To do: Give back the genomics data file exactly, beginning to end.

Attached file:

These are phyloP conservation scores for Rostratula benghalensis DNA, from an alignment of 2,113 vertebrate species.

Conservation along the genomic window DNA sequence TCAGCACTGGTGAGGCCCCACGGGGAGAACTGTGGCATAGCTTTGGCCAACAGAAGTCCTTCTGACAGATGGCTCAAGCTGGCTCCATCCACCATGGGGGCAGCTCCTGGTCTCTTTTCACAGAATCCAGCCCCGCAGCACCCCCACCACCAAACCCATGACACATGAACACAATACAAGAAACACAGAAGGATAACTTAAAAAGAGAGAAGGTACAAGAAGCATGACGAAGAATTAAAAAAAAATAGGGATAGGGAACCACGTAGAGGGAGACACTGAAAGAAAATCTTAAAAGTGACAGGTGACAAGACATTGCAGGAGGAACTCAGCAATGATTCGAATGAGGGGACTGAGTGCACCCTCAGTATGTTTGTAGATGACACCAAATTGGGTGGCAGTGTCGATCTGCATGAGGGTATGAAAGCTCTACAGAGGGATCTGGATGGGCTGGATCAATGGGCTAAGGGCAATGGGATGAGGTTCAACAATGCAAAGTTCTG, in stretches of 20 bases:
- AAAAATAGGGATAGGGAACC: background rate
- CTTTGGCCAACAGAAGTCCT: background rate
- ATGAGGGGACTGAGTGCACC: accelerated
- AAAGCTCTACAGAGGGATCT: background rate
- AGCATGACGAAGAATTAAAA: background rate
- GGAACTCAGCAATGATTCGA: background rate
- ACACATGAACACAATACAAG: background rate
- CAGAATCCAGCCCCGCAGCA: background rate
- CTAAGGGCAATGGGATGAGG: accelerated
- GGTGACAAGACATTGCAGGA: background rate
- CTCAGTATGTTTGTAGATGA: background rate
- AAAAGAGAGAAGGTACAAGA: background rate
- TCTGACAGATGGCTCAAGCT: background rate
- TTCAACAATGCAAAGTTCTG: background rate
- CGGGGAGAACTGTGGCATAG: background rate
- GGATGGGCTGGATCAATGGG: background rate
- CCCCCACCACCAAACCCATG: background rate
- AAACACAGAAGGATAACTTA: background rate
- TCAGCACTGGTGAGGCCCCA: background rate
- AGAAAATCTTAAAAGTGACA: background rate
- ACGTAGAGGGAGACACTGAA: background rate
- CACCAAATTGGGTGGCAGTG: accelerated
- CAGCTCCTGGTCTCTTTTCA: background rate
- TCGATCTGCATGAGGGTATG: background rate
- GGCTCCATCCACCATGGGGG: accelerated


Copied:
These are phyloP conservation scores for Rostratula benghalensis DNA, from an alignment of 2,113 vertebrate species.

Conservation along the genomic window DNA sequence TCAGCACTGGTGAGGCCCCACGGGGAGAACTGTGGCATAGCTTTGGCCAACAGAAGTCCTTCTGACAGATGGCTCAAGCTGGCTCCATCCACCATGGGGGCAGCTCCTGGTCTCTTTTCACAGAATCCAGCCCCGCAGCACCCCCACCACCAAACCCATGACACATGAACACAATACAAGAAACACAGAAGGATAACTTAAAAAGAGAGAAGGTACAAGAAGCATGACGAAGAATTAAAAAAAAATAGGGATAGGGAACCACGTAGAGGGAGACACTGAAAGAAAATCTTAAAAGTGACAGGTGACAAGACATTGCAGGAGGAACTCAGCAATGATTCGAATGAGGGGACTGAGTGCACCCTCAGTATGTTTGTAGATGACACCAAATTGGGTGGCAGTGTCGATCTGCATGAGGGTATGAAAGCTCTACAGAGGGATCTGGATGGGCTGGATCAATGGGCTAAGGGCAATGGGATGAGGTTCAACAATGCAAAGTTCTG, in stretches of 20 bases:
- AAAAATAGGGATAGGGAACC: background rate
- CTTTGGCCAACAGAAGTCCT: background rate
- ATGAGGGGACTGAGTGCACC: accelerated
- AAAGCTCTACAGAGGGATCT: background rate
- AGCATGACGAAGAATTAAAA: background rate
- GGAACTCAGCAATGATTCGA: background rate
- ACACATGAACACAATACAAG: background rate
- CAGAATCCAGCCCCGCAGCA: background rate
- CTAAGGGCAATGGGATGAGG: accelerated
- GGTGACAAGACATTGCAGGA: background rate
- CTCAGTATGTTTGTAGATGA: background rate
- AAAAGAGAGAAGGTACAAGA: background rate
- TCTGACAGATGGCTCAAGCT: background rate
- TTCAACAATGCAAAGTTCTG: background rate
- CGGGGAGAACTGTGGCATAG: background rate
- GGATGGGCTGGATCAATGGG: background rate
- CCCCCACCACCAAACCCATG: background rate
- AAACACAGAAGGATAACTTA: background rate
- TCAGCACTGGTGAGGCCCCA: background rate
- AGAAAATCTTAAAAGTGACA: background rate
- ACGTAGAGGGAGACACTGAA: background rate
- CACCAAATTGGGTGGCAGTG: accelerated
- CAGCTCCTGGTCTCTTTTCA: background rate
- TCGATCTGCATGAGGGTATG: background rate
- GGCTCCATCCACCATGGGGG: accelerated